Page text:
“…And the students at the university
Asleep at night quite peacefully
The soldiers came and shot them in their beds
And terror took the dorm awakening shrieks of dread
And silent frozen forms and pillows drenched in red…

Bangladesh, Bangladesh
Bangladesh, Bangladesh
When the sun sinks in the west
Die a million people of the Bangladesh”

From “Song of Bangladesh” by Joan Baez, performed live at the concert of Bangladesh at Madison Square Garden in New York City on Sunday, 1 August 1971, in front of 40,000 people.

44 years have elapsed since these crimes were committed, since the Pakistani army raped Bangladeshi women and murdered their country’s children and youth. In 2002, one of Pakistan’s military rulers, Pervez Musharraf, expressed regret for the harm done, and was the first to offer a subtle apology.

Earlier this month, however, Pakistan suddenly retracted that stance, and categorically denied that any war crimes were committed in 1971. The statement came after one of the Jamat-e-Islami leaders was executed in Bangladesh for those crimes in November.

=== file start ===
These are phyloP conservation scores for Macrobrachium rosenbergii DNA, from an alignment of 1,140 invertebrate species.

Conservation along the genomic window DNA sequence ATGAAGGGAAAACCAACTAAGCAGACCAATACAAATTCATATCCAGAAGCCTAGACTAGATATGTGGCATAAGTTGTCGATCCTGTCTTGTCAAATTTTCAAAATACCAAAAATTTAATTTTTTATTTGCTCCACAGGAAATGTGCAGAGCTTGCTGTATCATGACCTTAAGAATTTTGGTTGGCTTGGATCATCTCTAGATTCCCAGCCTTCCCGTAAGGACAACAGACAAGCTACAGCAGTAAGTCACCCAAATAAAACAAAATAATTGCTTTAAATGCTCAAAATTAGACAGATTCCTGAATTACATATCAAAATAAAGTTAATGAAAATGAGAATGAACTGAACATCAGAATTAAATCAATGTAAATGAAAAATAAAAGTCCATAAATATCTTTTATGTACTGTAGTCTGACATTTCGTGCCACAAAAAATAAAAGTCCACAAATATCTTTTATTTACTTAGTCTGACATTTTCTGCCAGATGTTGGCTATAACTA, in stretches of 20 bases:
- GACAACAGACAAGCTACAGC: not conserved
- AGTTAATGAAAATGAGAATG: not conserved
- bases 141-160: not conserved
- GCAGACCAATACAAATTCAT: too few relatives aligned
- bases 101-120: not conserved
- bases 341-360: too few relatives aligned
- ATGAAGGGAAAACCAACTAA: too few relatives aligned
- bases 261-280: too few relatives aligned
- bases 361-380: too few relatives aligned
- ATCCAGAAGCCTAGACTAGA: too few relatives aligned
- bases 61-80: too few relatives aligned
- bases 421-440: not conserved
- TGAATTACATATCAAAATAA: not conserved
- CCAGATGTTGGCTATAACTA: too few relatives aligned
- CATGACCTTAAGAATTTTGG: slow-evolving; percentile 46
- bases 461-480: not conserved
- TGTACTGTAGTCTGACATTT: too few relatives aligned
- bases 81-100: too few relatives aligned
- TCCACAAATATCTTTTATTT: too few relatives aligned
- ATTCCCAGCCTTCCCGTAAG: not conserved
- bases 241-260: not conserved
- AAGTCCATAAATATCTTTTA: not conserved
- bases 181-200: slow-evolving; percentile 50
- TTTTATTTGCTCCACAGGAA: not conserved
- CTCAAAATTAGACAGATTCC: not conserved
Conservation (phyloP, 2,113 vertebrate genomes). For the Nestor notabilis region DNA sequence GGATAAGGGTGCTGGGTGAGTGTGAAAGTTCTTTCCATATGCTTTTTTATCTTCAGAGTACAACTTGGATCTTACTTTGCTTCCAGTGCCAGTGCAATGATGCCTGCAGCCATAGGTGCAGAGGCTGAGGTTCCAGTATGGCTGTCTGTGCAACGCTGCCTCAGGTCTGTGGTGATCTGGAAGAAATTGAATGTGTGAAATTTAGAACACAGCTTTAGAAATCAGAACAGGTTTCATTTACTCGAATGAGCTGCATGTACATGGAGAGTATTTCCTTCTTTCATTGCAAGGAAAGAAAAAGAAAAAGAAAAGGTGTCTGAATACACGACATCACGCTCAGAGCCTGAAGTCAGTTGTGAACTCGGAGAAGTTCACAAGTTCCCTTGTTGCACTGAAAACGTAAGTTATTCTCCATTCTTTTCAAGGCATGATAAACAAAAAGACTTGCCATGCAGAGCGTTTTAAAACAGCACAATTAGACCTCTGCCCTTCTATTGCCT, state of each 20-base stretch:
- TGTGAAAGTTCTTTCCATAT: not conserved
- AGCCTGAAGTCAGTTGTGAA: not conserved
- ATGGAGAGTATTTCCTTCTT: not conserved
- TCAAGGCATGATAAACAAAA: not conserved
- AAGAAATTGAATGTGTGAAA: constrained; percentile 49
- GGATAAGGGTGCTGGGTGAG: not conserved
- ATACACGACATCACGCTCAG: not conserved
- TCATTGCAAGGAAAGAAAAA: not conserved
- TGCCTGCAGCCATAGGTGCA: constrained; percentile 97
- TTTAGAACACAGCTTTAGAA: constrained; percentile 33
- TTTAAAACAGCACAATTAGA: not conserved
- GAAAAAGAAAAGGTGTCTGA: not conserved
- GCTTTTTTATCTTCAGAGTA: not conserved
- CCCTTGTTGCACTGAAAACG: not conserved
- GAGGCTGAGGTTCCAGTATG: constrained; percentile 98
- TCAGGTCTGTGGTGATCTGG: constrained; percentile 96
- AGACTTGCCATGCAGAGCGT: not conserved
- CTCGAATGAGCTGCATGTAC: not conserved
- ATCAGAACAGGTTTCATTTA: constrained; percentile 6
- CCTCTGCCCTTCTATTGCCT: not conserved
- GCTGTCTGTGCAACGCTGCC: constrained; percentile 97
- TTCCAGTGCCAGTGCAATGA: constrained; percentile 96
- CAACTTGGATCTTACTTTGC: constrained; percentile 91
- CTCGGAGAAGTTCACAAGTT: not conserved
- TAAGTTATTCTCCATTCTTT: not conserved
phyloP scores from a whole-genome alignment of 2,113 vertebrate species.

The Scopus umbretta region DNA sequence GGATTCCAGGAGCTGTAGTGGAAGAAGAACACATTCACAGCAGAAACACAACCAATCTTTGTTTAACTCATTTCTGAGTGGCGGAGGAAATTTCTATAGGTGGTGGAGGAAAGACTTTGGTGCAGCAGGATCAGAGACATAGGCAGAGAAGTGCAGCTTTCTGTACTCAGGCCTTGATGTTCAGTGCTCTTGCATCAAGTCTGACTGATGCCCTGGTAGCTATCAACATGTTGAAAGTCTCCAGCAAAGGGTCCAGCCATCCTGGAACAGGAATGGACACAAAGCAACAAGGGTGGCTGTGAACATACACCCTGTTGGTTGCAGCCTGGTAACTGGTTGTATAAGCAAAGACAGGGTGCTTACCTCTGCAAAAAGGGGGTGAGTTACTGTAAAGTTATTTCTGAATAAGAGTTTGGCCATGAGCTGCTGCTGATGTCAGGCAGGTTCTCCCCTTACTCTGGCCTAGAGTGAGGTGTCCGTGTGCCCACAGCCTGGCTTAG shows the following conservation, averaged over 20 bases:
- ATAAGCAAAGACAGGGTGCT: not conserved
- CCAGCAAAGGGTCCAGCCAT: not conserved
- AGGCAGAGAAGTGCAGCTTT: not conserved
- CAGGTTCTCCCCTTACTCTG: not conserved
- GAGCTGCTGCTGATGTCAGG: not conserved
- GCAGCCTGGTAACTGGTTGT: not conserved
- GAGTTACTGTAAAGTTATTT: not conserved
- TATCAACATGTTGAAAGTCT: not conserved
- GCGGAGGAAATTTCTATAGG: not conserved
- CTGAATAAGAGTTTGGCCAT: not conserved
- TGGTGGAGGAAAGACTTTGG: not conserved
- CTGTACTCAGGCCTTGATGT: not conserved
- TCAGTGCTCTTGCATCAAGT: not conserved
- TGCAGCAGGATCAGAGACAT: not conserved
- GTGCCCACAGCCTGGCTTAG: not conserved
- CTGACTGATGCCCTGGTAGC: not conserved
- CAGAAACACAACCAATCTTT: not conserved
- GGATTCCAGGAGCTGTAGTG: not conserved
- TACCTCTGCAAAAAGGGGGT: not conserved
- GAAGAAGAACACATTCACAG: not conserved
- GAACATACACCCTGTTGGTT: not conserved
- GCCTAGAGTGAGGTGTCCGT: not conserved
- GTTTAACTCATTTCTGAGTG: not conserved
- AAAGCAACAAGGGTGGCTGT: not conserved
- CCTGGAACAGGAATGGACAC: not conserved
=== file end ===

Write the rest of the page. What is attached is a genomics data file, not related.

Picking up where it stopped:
By issuing this denial, is Pakistan sending a clear message of support to killers, and stating that military boots are still stronger than any democratic force? Back then no one dared to question the army, and it looks like no one will question them for their failures now. The 195 Pakistani war criminals handed over in 1974 under the tripartite agreement were supposed to be tried under Pakistani law, but were—and remain—protected.

My thoughts are with the families who lost their children last year in Peshawar, but I also can't stop thinking about those Bangladeshi families who suffered at the hands of Pakistani army. Those families know their enemies and want justice for their loved ones, and their pain must also resurface every year, just as it does, and will continue to, for the families of APS victims.